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Hackney to halve pension fund fossil fuel exposure

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Hackney LBC is to reduce its pension fund investments by 50% over the next six years.

The London borough’s pension fund committee plans to “move away from fossil fuel investment” entirely in the long-term, according to a statement.

The committee voted on 24 January to include a commitment to reducing its exposure to fossil fuels in its new investment strategy, which all Local Government Pension Scheme funds must publish under regulations that came into force last year.

Hackney’s pension fund committee papers state that the fund had a carbon risk audit carried out by Trucost in 2016. This assessed the fund’s exposure to fossil fuel reserves and the risk of these assets becoming devalued or worthless, known as “stranded”, as governments take action to limit C02 emissions.

The report said that Hackney’s assets most at risk of becoming stranded were coal reserves within its passive UK equity portfolio, managed by UBS, and its active emerging markets equity portfolio, managed by Royal Bank of Scotland. The oil and gas reserves Hackney has invested in through its global equity mandates with Lazard and Wellington were also at risk, according to the report.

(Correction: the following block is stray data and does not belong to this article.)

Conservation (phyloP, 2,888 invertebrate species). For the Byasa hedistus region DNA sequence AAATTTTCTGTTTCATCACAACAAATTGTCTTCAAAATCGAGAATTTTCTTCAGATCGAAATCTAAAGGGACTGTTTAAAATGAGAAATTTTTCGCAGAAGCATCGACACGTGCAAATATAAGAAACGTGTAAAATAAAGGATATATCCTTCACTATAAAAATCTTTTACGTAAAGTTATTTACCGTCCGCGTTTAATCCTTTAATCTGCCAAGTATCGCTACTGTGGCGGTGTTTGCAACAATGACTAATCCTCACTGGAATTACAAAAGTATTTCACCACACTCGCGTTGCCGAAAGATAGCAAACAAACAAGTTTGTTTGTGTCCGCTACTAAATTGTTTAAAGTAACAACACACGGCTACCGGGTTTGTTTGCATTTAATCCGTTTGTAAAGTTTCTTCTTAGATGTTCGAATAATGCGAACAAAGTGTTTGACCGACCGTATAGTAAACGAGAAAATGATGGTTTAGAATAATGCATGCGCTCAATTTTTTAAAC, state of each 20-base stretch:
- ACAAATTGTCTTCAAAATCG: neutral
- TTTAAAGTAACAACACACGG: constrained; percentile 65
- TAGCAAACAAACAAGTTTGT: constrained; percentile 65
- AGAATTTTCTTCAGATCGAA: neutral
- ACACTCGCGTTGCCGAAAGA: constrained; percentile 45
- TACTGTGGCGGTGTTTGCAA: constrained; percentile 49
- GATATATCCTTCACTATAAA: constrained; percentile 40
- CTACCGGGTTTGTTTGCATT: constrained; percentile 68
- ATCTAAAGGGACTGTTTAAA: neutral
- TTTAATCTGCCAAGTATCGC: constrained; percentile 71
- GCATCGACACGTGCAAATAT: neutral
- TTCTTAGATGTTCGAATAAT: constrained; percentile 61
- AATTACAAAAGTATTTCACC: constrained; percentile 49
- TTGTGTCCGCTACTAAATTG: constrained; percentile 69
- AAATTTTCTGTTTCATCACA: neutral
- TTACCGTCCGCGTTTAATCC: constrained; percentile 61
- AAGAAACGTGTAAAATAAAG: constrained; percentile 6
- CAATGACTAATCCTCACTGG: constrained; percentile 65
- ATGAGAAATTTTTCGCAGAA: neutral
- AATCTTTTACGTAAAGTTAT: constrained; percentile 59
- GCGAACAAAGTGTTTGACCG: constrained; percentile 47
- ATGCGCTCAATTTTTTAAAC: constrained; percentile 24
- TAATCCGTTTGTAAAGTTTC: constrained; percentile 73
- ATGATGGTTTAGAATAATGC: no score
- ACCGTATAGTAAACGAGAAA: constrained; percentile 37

In light of this, the committee has voted to reduce its exposure to future emissions from fossil fuel reserves, measured in tonnes of C02, by 50% over two triennial valuation cycles.

Robert Chapman (Lab), chair of the pension committee, said: “The fund’s long-term ambition is to move away from fossil fuel investments, and I can foresee a time when our fund will have no fossil fuel investments.

“We are the first London borough to set ourselves a clear risk reduction target within a realistic amount of time in order to make the necessary changes with the minimum of risk.”

Cllr Chapman added that Hackney has further plans to move the fund towards greener investments, but added: “Our first responsibility is towards those whose pensions we manage as well as other stakeholders, which include local council taxpayers.

“We have to ensure that the pension fund receives the best returns possible, and also comply with the various legal duties associated with managing a large pension fund.”

Hackney’s move comes after London mayor Sadiq Khan appointed Sir Merrick Cockell as chair of the London Pension Fund Authority, with instructions to divest the fund from all fossil fuels.

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